So, either I had to write something similar to mysqld_safe for MaxScale, or (having in mind size of code and number of bugs we had in the past in that script) I had better to find out what is the supposed way to respawn processes in Upstart. Basic ideas are, again, simple. One has to create /etc/init/service_name.conf file and put something like this there (real code quote from one of Ubuntu files for MySQL):
start on runlevel [2345]
stop on starting rc RUNLEVEL=[016]

respawn limit 2 5
pre-start script
end script

exec /usr/sbin/mysqld

post-start script
end script

The file is easy to understand even without reading the manual. One has to set when service starts and stops, add respawn clause if we want to restart it in case of unexpected crashes or kills of the process, optionally limit the number of restarts and intervals between restarts etc, and, optionally, do something before and after start.

I quickly created /etc/init/maxscale.conf based on the above and it did a great job in starting it automatically upon system startup. I've just used exec /usr/bin/maxscale --user=maxscale basically and decided to deal with options and other details later if needed. But what was strange for the very beginning is that in /var/log/messages I've seen what looked like repeated attempts to start maxscale process, that failed:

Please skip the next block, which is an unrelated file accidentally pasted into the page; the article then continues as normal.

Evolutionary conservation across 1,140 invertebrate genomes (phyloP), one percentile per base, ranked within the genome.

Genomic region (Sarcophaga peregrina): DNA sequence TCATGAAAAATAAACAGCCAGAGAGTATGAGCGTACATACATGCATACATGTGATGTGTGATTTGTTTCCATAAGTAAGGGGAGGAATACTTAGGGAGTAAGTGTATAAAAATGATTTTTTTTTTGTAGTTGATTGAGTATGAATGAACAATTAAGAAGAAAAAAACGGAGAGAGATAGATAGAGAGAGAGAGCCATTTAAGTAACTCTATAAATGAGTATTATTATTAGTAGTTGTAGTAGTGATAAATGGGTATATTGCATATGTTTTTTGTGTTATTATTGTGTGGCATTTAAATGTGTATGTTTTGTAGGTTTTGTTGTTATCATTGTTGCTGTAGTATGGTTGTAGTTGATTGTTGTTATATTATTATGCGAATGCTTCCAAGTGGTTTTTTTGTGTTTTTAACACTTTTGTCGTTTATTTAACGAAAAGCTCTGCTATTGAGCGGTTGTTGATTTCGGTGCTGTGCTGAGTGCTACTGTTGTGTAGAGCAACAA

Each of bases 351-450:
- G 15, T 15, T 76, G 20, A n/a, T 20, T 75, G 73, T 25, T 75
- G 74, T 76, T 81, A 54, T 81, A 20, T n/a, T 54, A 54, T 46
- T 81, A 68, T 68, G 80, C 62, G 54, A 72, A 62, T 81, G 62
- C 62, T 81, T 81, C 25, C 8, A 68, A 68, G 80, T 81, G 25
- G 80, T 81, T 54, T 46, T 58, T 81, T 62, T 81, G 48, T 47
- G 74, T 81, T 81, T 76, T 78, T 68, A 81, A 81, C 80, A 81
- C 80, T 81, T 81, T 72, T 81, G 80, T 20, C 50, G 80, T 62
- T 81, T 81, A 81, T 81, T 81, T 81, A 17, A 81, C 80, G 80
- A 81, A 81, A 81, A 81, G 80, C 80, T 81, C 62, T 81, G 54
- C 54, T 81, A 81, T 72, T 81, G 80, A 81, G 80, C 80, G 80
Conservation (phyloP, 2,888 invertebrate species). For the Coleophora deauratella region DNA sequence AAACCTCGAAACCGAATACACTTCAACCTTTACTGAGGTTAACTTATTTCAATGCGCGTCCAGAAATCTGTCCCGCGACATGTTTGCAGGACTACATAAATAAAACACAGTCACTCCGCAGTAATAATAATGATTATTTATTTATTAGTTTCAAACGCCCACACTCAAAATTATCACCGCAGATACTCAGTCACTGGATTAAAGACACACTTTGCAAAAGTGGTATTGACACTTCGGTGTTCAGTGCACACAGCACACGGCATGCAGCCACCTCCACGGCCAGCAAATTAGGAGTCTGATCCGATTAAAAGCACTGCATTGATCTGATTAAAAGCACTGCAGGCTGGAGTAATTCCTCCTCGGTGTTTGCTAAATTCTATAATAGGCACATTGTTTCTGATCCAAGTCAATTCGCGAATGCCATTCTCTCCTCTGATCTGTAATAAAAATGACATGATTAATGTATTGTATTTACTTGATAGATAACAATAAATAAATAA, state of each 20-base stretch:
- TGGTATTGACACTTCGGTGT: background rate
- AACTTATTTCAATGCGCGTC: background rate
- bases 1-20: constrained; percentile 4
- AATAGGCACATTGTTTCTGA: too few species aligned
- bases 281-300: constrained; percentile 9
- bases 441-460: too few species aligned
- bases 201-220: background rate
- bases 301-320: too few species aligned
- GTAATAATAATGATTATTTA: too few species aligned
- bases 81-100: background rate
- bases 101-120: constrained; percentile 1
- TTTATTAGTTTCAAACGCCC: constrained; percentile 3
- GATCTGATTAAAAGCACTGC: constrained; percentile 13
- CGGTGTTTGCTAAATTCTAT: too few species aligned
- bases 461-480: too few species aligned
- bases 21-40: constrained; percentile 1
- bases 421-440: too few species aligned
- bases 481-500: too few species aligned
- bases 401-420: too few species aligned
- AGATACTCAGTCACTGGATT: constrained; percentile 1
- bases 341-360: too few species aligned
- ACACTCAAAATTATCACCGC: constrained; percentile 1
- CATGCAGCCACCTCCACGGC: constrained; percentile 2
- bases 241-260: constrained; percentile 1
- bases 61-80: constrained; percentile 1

Nov 26 17:44:45 centos maxscale[20229]: MaxScale started with 1 server threads.
Nov 26 17:44:45 centos init: maxscale main process ended, respawning
Nov 26 17:44:45 centos maxscale[20229]: Started MaxScale log flusher.
Nov 26 17:44:45 centos maxscale[20235]: Working directory: /var/log/maxscale
Nov 26 17:44:45 centos maxscale[20235]: MariaDB MaxScale 2.0.1 started
Nov 26 17:44:45 centos maxscale[20235]: MaxScale is running in process 20235
Nov 26 17:44:45 centos maxscale[20235]: Loaded module qc_sqlite: V1.0.0 from /usr/lib64/maxscale/
Nov 26 17:44:45 centos maxscale[20235]: MaxScale is already running. Process id: 20229. Use another location for the PID file to run multiple instances of MaxScale on the same machine.
Nov 26 17:44:45 centos init: maxscale main process (20234) terminated with status 4
Nov 26 17:44:45 centos init: maxscale main process ended, respawning
Moreover, when proper maxscale process was killed, it was NOT respawned as expected.

It was just a proper time to read the manual more carefully, this part about expect stanza (that I noted in some of official Upstart scripts):